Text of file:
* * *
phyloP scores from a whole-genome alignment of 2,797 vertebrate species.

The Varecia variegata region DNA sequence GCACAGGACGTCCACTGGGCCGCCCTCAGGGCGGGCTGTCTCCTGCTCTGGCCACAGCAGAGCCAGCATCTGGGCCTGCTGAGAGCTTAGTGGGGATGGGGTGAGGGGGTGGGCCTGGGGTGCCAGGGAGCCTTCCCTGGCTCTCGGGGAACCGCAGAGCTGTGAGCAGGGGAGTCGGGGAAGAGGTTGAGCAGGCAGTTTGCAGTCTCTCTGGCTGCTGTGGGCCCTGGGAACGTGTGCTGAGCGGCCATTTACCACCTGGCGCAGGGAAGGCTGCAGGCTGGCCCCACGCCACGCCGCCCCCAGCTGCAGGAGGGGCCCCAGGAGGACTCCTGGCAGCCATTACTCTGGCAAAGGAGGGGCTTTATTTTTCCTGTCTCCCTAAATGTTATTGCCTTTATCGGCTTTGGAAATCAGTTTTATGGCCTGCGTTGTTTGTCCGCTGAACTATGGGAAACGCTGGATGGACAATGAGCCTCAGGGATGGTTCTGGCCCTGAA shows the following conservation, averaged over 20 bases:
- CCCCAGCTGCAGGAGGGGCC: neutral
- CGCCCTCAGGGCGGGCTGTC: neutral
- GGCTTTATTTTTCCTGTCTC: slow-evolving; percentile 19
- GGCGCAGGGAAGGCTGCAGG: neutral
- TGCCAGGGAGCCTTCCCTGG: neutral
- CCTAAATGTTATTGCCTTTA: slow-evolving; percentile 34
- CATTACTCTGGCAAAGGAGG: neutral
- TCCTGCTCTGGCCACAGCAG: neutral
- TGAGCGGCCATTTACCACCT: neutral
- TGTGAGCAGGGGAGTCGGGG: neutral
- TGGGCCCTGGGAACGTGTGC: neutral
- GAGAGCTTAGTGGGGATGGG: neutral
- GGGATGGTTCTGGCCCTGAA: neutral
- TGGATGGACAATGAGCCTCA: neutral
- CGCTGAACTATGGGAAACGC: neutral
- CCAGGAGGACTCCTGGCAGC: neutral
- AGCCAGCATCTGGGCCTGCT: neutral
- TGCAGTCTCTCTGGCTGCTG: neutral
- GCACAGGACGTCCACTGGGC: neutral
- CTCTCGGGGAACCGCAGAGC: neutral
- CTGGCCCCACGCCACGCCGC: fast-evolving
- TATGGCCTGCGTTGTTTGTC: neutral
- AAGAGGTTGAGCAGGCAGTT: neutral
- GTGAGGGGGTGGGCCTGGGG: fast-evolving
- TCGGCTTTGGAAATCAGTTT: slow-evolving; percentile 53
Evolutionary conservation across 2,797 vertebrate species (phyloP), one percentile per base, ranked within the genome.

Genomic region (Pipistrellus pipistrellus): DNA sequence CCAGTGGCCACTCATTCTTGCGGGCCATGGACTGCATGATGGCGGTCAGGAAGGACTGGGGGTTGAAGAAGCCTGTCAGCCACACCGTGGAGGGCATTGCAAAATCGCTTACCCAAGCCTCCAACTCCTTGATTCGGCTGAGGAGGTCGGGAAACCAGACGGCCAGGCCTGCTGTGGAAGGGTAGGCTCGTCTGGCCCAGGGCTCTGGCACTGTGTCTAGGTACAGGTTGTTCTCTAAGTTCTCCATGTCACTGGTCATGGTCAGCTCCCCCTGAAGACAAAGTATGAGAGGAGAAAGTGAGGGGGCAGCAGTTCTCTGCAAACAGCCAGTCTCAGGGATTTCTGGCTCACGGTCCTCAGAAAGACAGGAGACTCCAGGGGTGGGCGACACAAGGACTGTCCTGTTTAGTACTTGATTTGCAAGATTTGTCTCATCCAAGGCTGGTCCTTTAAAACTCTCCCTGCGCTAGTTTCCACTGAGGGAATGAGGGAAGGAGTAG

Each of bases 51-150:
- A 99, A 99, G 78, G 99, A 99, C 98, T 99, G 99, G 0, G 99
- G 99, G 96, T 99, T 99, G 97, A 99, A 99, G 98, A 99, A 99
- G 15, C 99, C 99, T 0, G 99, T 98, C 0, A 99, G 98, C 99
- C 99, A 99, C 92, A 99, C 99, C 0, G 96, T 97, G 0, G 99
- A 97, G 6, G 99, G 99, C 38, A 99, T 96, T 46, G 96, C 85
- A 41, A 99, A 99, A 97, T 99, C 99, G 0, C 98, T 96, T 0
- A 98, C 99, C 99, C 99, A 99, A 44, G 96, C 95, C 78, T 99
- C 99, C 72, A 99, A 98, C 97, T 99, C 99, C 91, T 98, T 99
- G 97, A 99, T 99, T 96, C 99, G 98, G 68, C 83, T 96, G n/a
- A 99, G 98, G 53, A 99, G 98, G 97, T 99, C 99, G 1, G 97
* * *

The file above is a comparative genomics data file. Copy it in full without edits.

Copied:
phyloP scores from a whole-genome alignment of 2,797 vertebrate species.

The Varecia variegata region DNA sequence GCACAGGACGTCCACTGGGCCGCCCTCAGGGCGGGCTGTCTCCTGCTCTGGCCACAGCAGAGCCAGCATCTGGGCCTGCTGAGAGCTTAGTGGGGATGGGGTGAGGGGGTGGGCCTGGGGTGCCAGGGAGCCTTCCCTGGCTCTCGGGGAACCGCAGAGCTGTGAGCAGGGGAGTCGGGGAAGAGGTTGAGCAGGCAGTTTGCAGTCTCTCTGGCTGCTGTGGGCCCTGGGAACGTGTGCTGAGCGGCCATTTACCACCTGGCGCAGGGAAGGCTGCAGGCTGGCCCCACGCCACGCCGCCCCCAGCTGCAGGAGGGGCCCCAGGAGGACTCCTGGCAGCCATTACTCTGGCAAAGGAGGGGCTTTATTTTTCCTGTCTCCCTAAATGTTATTGCCTTTATCGGCTTTGGAAATCAGTTTTATGGCCTGCGTTGTTTGTCCGCTGAACTATGGGAAACGCTGGATGGACAATGAGCCTCAGGGATGGTTCTGGCCCTGAA shows the following conservation, averaged over 20 bases:
- CCCCAGCTGCAGGAGGGGCC: neutral
- CGCCCTCAGGGCGGGCTGTC: neutral
- GGCTTTATTTTTCCTGTCTC: slow-evolving; percentile 19
- GGCGCAGGGAAGGCTGCAGG: neutral
- TGCCAGGGAGCCTTCCCTGG: neutral
- CCTAAATGTTATTGCCTTTA: slow-evolving; percentile 34
- CATTACTCTGGCAAAGGAGG: neutral
- TCCTGCTCTGGCCACAGCAG: neutral
- TGAGCGGCCATTTACCACCT: neutral
- TGTGAGCAGGGGAGTCGGGG: neutral
- TGGGCCCTGGGAACGTGTGC: neutral
- GAGAGCTTAGTGGGGATGGG: neutral
- GGGATGGTTCTGGCCCTGAA: neutral
- TGGATGGACAATGAGCCTCA: neutral
- CGCTGAACTATGGGAAACGC: neutral
- CCAGGAGGACTCCTGGCAGC: neutral
- AGCCAGCATCTGGGCCTGCT: neutral
- TGCAGTCTCTCTGGCTGCTG: neutral
- GCACAGGACGTCCACTGGGC: neutral
- CTCTCGGGGAACCGCAGAGC: neutral
- CTGGCCCCACGCCACGCCGC: fast-evolving
- TATGGCCTGCGTTGTTTGTC: neutral
- AAGAGGTTGAGCAGGCAGTT: neutral
- GTGAGGGGGTGGGCCTGGGG: fast-evolving
- TCGGCTTTGGAAATCAGTTT: slow-evolving; percentile 53
Evolutionary conservation across 2,797 vertebrate species (phyloP), one percentile per base, ranked within the genome.

Genomic region (Pipistrellus pipistrellus): DNA sequence CCAGTGGCCACTCATTCTTGCGGGCCATGGACTGCATGATGGCGGTCAGGAAGGACTGGGGGTTGAAGAAGCCTGTCAGCCACACCGTGGAGGGCATTGCAAAATCGCTTACCCAAGCCTCCAACTCCTTGATTCGGCTGAGGAGGTCGGGAAACCAGACGGCCAGGCCTGCTGTGGAAGGGTAGGCTCGTCTGGCCCAGGGCTCTGGCACTGTGTCTAGGTACAGGTTGTTCTCTAAGTTCTCCATGTCACTGGTCATGGTCAGCTCCCCCTGAAGACAAAGTATGAGAGGAGAAAGTGAGGGGGCAGCAGTTCTCTGCAAACAGCCAGTCTCAGGGATTTCTGGCTCACGGTCCTCAGAAAGACAGGAGACTCCAGGGGTGGGCGACACAAGGACTGTCCTGTTTAGTACTTGATTTGCAAGATTTGTCTCATCCAAGGCTGGTCCTTTAAAACTCTCCCTGCGCTAGTTTCCACTGAGGGAATGAGGGAAGGAGTAG

Each of bases 51-150:
- A 99, A 99, G 78, G 99, A 99, C 98, T 99, G 99, G 0, G 99
- G 99, G 96, T 99, T 99, G 97, A 99, A 99, G 98, A 99, A 99
- G 15, C 99, C 99, T 0, G 99, T 98, C 0, A 99, G 98, C 99
- C 99, A 99, C 92, A 99, C 99, C 0, G 96, T 97, G 0, G 99
- A 97, G 6, G 99, G 99, C 38, A 99, T 96, T 46, G 96, C 85
- A 41, A 99, A 99, A 97, T 99, C 99, G 0, C 98, T 96, T 0
- A 98, C 99, C 99, C 99, A 99, A 44, G 96, C 95, C 78, T 99
- C 99, C 72, A 99, A 98, C 97, T 99, C 99, C 91, T 98, T 99
- G 97, A 99, T 99, T 96, C 99, G 98, G 68, C 83, T 96, G n/a
- A 99, G 98, G 53, A 99, G 98, G 97, T 99, C 99, G 1, G 97